When the much-admired (and very tall) literary agent Gillon Aitken died in October 2016, he left most of his estate in a charitable trust to be named after his daughter Charlotte, who had, very sadly, predeceased him. Quite soon, the trust will start its work, which is to ‘educate the public in the appreciation of literature’, including poetry and drama, by whatever means seem appropriate — to include prizes, grants, scholarships, the funding of retreats, courses and so on.
As one of the trustees, my job is to find the best ways to fulfil Gillon’s wishes. The slate is blank. My first feeling is that there are too many prizes already; but, on reflection, I wonder if there is scope to reward travel writing, a genre Gillon loved and did much to encourage in this country. I have never been a fan of people telling you who next got into their train compartment (it seems to me the literary equivalent of showing your holiday snaps), but if ‘travel’ can stretch to include foreign reportage, such as Among the Believers by V.S. Naipaul (whom Gillon represented), or a memoir like Naples ’44 by Norman Lewis, then we might be on to something. The Zimbabwean lawyer and fiction writer Petina Gappah told me a writer-in-residence programme in Berlin was invaluable for her work and so I am off to investigate the possibility of starting a retreat in rural Normandy. From the experience of judging grant applications to the Society of Authors and from the anguish of writer friends, I know that a simple cheque can also help buy time to finish a book.
The Australian cricket cheating scandal has been confused on many levels. Reports at first said that the coach, the captain and the vice-captain had coldly devised a plan and used the team’s most naïve player to carry it out. This turned out to be untrue. Cricket’s governing body imposed a risible one-match ban. The accused’s more worldly defenders said everyone cheats, the South Africans are always at it, so it’s no biggie. Australia Cricket, the country’s overlords, took a much sterner view, invoking the idea of national shame. A tidal wave of fake news and counter-bull engulfed the e-world. All the players involved began to weep. The whole Aussie macho, larrikin, ocker nonsense melted into a pool of tears. It became impossible to navigate any sensible path through the damp confusion. But here’s what we do know for sure. Cricketers regularly cheat by saying loud, insulting things to the batsman to break his concentration (‘sledging’). They all do it. England do it. But Steve Waugh’s Australian team (1999-2004) took this practice to brutal and tedious new lengths. And here are a couple of opinions, for what they’re worth. There is a famous photograph of the Australian bowler Merv Hughes, his body contorted with fury and hatred, screaming abuse at a departing batsman, Graeme Hick. This is glossed a ‘good send-off’ or ‘typical Merv’. But really it’s a disgrace. The gloating (mostly English) over Steve Smith and David Warner’s discomfort is unpleasant; and all credit to Smith’s father for standing by his son. But Warner, Smith and the cat’s paw Bancroft are paying for the sins of a previous generation of Australian players and the willingness of umpires and administrators to classify oafishness calculated to give an unfair advantage as ‘part of the game’.Test cricket without a strong Australia would be pointless and the other qualified countries need them to bounce back. They could start by volunteering to stop the verbal intimidation.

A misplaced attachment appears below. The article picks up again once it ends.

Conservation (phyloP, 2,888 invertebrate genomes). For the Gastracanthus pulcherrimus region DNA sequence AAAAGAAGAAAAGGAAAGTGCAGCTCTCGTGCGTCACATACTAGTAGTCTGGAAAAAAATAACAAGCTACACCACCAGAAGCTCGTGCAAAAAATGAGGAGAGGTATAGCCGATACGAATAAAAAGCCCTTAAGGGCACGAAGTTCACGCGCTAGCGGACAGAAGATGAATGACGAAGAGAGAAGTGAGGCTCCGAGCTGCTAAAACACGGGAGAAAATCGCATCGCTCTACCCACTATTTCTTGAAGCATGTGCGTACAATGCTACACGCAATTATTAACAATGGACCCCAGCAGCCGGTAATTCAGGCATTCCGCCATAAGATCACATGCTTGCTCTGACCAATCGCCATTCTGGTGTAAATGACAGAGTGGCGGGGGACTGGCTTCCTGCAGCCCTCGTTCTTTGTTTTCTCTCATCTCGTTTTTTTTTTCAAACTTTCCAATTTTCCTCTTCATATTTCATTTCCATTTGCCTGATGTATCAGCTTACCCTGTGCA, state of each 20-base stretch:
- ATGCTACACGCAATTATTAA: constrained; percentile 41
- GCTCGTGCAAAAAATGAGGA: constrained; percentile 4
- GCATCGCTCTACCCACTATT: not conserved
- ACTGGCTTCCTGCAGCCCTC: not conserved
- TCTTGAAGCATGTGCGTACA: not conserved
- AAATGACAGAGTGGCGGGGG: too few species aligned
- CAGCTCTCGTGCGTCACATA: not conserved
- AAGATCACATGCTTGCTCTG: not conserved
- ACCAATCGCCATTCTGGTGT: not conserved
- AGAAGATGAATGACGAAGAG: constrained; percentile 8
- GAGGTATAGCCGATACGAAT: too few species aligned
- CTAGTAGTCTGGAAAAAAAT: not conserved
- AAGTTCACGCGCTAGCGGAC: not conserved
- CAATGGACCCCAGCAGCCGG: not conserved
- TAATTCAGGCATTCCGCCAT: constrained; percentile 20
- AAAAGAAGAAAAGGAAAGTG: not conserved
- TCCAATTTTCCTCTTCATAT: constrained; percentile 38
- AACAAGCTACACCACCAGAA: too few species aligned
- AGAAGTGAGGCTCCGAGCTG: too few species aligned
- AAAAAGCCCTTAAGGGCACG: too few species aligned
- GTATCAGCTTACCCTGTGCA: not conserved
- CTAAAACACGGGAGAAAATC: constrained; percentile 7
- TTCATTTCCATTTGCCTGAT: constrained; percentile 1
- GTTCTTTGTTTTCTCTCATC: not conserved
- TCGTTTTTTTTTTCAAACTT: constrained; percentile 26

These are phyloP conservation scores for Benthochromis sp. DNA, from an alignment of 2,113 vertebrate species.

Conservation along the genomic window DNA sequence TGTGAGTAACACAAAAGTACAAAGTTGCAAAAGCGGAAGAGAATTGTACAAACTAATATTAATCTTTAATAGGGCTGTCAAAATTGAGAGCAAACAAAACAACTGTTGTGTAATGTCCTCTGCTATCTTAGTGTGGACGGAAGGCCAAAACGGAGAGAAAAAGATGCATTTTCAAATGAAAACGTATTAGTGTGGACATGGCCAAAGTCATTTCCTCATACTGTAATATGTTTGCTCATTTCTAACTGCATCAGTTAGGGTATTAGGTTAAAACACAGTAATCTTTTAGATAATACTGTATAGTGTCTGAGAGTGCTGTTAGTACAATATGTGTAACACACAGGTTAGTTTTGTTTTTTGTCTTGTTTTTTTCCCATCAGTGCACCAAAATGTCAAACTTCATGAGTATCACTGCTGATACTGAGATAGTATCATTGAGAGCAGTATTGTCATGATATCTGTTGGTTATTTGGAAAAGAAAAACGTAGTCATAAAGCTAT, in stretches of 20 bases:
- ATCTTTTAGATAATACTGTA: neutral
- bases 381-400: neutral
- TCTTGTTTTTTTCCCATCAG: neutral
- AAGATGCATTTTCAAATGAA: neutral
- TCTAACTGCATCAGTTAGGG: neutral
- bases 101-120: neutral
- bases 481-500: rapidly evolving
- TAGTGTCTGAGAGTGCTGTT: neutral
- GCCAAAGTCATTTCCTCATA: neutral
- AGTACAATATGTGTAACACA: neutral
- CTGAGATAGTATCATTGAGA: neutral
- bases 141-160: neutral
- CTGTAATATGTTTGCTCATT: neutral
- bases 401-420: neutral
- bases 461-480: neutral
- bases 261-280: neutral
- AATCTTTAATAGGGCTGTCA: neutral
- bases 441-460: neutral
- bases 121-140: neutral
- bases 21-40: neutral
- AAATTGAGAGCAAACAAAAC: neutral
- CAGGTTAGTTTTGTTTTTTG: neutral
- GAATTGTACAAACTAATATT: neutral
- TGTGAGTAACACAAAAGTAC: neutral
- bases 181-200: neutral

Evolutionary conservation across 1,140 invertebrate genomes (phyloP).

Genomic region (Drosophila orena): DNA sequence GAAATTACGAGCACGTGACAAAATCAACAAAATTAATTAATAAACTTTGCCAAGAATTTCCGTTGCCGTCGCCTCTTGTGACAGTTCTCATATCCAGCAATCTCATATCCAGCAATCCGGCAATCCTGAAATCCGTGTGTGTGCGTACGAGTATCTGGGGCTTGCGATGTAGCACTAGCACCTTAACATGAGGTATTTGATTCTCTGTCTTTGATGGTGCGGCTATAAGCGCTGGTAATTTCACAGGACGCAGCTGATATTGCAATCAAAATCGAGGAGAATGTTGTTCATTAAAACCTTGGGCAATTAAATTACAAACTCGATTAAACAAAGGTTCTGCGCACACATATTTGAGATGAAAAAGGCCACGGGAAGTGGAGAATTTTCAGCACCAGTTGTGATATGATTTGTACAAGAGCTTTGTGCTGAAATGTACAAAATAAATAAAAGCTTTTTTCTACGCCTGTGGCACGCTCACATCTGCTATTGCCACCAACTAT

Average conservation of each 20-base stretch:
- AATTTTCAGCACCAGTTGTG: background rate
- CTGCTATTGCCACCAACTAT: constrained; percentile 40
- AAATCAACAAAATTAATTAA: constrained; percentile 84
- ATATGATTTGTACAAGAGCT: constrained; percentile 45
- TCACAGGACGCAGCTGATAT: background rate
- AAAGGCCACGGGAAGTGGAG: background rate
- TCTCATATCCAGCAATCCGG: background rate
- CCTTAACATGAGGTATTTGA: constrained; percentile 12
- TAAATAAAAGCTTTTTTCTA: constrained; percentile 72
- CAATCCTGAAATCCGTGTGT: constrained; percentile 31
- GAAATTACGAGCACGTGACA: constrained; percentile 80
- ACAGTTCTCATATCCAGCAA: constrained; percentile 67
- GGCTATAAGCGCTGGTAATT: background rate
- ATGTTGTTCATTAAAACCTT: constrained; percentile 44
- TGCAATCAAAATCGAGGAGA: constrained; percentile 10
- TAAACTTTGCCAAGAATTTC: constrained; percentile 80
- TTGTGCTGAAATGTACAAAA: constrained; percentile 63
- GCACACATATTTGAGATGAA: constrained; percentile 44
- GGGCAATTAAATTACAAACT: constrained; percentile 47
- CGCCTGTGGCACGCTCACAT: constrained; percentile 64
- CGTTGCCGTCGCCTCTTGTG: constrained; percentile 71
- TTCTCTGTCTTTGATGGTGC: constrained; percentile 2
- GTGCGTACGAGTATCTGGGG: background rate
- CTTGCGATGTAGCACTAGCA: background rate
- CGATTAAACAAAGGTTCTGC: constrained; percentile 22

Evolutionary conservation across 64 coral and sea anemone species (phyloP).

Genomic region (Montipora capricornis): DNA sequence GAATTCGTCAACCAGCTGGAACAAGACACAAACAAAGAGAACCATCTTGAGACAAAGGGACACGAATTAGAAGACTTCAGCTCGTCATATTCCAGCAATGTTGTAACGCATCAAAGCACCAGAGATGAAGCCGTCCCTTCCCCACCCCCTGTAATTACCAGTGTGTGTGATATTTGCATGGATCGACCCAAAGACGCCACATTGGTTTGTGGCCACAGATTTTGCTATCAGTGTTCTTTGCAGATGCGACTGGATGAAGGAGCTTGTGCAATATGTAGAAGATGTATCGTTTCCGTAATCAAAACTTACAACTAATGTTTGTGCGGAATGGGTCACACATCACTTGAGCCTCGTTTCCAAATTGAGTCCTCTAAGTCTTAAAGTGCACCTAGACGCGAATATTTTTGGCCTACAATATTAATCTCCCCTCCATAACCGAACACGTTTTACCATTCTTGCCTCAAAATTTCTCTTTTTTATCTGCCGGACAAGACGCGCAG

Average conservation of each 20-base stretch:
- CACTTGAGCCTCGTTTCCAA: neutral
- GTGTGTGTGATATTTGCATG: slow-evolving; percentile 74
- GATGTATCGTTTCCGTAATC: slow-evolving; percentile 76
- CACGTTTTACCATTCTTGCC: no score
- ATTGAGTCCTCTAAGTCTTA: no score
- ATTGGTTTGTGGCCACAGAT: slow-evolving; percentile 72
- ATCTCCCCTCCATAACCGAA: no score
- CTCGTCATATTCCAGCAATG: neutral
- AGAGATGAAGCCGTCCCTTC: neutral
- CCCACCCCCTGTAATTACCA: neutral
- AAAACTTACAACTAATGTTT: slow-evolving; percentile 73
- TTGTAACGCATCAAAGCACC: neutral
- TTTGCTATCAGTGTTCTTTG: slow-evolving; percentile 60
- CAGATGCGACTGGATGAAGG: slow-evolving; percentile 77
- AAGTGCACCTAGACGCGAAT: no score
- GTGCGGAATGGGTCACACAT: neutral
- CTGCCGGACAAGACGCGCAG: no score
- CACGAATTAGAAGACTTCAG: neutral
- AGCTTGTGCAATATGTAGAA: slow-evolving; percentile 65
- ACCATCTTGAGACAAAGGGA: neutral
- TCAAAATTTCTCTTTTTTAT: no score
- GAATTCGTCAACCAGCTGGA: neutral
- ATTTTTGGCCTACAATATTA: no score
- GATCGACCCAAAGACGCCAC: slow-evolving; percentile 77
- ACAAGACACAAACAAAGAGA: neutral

The news that an Australian bookshop has moved Steve Smith’s autobiography from the ‘sport’ to the ‘crime’ section reminds me of being in a health farm in Spain this time a year ago. An English fellow inmate told me he had finished a fine book about the Battle of Britain, which he had returned to the multilingual library. ‘That’s funny, Patrick,’ I said, ‘because I was looking through the English section for something to read only this morning.’
‘Yes,’ Patrick replied sheepishly. ‘I… er, put it in the German section.’
My new novel, Paris Echo, has just been sent to the typesetter, to be ready for publication in September.
It’s a melancholy moment when you say, ‘OK, it’s done’ and hit ‘send’. After three years of planning, dreaming and straining, then three months of editing and fiddling, what you’re effectively saying is: this is the best I can do. ‘Between the idea/ And the reality,’ as T.S. Eliot pointed out, ‘Falls the Shadow’ — the shadow of one’s clumsy hands, unconscious tics and limited ability. I don’t want to end on a downer, though. I’ll perk up by September, and any book set in Paris must have some OK bits.